Posts From March 2006
March 11, 2006
Oxbow School 2006 Visiting Artist Lecture Series
Napa, Calif.- Five nationally recognized visiting artists are featured in the 2006 Spring Monday Night Visiting Artist Lecture Series produced annually by Napa's Oxbow School at COPIA. All lectures begin at 7 p.m. in the COPIA Theater at 500 First Street in Napa and are free to the public.
Monday, March 6-Barnaby Furnas tackles life's grand themes head on in paintings with narrative and pictorial action in a subversive world of cartoon carnage populated by rock stars and Honest Abe look-alikes.
Monday, March 20-Marin resident Bill Allan fuses the Bay Area's maverick tradition with a reverence for wilderness and nature. His paintings draw on childhood recollections, family tales, dreams and direct observations.
Monday, March 27-Pastels, monotypes and photogravure are employed by veteran artist and San Francisco Art Institute faculty member Charles Hobson to construct the images in his handmade books and works on paper. His work is in the collections of the Whitney Museum of Art, the National Gallery and the Getty Center among others. Trade editions of his books Parisian Encounters and Leonardo Knows Baseball have been published by Chronicle Books. His most recent work is, The Mappist produced in collaboration with Barry Lopez. Additional information on Hobson's work is available at www.charleshobson.com.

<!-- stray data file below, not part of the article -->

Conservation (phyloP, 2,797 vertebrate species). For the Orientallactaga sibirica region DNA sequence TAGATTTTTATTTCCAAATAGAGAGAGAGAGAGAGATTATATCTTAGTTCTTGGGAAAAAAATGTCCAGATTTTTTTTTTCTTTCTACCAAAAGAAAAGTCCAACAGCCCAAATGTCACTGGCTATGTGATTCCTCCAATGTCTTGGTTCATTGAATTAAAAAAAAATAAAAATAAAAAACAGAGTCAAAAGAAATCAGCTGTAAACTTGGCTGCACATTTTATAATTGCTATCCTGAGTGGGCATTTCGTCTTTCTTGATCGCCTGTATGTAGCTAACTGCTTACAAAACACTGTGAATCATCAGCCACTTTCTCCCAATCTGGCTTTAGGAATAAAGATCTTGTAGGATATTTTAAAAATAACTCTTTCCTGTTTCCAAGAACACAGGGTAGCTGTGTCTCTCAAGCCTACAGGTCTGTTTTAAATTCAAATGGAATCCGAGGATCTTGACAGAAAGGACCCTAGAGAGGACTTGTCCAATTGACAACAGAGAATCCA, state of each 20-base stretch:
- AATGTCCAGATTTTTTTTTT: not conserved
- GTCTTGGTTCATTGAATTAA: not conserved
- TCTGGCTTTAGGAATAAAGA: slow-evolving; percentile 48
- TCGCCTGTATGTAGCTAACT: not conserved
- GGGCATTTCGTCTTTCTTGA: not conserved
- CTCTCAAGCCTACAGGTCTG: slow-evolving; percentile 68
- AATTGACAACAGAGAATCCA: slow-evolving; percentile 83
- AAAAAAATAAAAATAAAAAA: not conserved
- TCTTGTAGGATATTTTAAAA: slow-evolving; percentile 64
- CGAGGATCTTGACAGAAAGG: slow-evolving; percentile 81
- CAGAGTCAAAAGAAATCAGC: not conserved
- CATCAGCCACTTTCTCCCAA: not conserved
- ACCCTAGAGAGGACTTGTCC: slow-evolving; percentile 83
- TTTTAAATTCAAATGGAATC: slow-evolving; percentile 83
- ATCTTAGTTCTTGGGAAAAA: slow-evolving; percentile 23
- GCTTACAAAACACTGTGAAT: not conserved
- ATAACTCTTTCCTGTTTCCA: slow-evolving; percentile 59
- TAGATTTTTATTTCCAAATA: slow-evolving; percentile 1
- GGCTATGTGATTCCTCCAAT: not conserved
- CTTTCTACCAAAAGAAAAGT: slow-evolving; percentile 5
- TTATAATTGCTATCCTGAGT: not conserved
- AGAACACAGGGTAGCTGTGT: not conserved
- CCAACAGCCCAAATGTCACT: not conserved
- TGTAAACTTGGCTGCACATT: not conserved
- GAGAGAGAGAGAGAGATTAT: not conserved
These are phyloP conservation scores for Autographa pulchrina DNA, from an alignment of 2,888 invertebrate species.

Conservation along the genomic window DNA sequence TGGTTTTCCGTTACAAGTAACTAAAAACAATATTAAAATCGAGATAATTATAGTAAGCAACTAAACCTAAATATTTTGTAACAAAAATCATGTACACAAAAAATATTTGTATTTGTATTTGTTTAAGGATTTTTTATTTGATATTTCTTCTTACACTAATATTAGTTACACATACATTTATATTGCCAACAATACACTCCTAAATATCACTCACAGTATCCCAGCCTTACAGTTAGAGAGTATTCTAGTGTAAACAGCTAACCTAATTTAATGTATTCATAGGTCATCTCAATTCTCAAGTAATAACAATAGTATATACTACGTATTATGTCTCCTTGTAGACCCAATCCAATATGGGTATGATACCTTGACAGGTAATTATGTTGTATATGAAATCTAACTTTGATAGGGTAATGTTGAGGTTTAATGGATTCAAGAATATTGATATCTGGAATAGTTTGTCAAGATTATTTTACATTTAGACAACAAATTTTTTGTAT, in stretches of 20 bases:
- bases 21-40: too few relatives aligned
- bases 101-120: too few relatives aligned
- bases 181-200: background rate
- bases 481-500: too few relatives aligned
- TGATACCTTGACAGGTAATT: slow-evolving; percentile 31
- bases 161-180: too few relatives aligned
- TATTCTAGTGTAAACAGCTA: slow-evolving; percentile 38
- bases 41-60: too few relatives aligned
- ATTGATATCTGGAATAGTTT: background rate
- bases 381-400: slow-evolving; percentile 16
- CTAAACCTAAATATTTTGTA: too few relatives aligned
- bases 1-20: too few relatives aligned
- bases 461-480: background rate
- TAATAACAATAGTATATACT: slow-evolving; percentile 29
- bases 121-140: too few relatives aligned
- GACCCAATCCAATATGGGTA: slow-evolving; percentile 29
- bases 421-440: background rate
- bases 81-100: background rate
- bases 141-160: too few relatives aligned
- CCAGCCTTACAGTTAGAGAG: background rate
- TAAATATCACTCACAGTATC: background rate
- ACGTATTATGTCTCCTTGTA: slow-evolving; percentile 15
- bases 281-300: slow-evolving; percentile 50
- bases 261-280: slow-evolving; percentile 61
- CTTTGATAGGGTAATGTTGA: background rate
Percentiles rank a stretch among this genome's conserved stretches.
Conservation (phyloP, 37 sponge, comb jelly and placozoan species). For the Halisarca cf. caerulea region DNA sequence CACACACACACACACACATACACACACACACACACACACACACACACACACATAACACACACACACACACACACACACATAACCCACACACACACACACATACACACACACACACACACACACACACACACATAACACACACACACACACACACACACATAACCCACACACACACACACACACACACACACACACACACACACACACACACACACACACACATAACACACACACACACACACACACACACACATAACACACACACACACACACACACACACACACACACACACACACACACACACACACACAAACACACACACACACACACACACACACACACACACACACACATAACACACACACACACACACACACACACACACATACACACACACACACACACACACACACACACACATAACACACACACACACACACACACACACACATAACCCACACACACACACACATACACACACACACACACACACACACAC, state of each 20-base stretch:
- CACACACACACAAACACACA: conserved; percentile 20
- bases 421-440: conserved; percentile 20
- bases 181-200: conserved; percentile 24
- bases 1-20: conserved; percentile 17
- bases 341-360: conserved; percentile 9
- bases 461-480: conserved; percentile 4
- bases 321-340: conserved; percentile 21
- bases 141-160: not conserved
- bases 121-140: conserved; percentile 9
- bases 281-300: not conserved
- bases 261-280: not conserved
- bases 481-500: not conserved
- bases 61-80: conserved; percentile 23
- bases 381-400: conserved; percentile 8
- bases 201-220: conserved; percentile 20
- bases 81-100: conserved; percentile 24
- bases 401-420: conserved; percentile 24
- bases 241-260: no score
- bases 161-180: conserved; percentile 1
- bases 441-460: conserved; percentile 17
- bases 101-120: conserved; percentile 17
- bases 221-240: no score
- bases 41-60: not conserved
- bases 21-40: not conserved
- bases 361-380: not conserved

Charles Hobson's Magritte's Bucket
March 3, 2006
Napa Valley's grande dame Schramsberg's Jamie Davies
In 1805, Francois Clicquot died of a fever, leaving his 27-year-old wife, Barbe Nicole Ponsardin, to run his family's Champagne business.
The widow (veuve in French) knew little about wine production, yet seized the moment, inventing the riddling table that is still used today, and building a company so successful that one of France's finest Champagnes, Veuve Clicquot Ponsardin's La Grande Dame, is named for her.
Two hundred years after the widow joined the male-dominated French winemaking world, America's own sparkling "grande dame," Jamie Davies, celebrates her 40th winemaking anniversary.
In 1965, Davies and her husband, Jack, purchased a ramshackle Victorian house, a winery and vineyards established in 1862 by German immigrant Jacob Schram in Calistoga, turning it into Schramsberg Vineyards, producer of arguably the finest sparkling wines in the United States.
"The property just popped out to us, and we said, 'This rundown old lady needs lots of attention,' " says Davies, 71, a petite, soft-spoken woman whose stature belies her internal strength and sharp mind. "We didn't have a wine style then, but we knew we didn't want to be, 'Me, too' winemakers. Some of our neighbors were not improving quality, and they felt their wines were good enough as is. We decided to do something that no one else was doing."
That something was sparkling wine, made with the same labor-intensive methods used in Champagne, called methode champenoise, where still wine made from Chardonnay, Pinot Noir and sometimes Pinot Meunier grapes undergoes a secondary fermentation in the bottle, creating the bubbles. The bottles are stored for several years, allowing the post-fermentation yeast cells to remain in contact with the wine, giving it a biscuity character and complexity.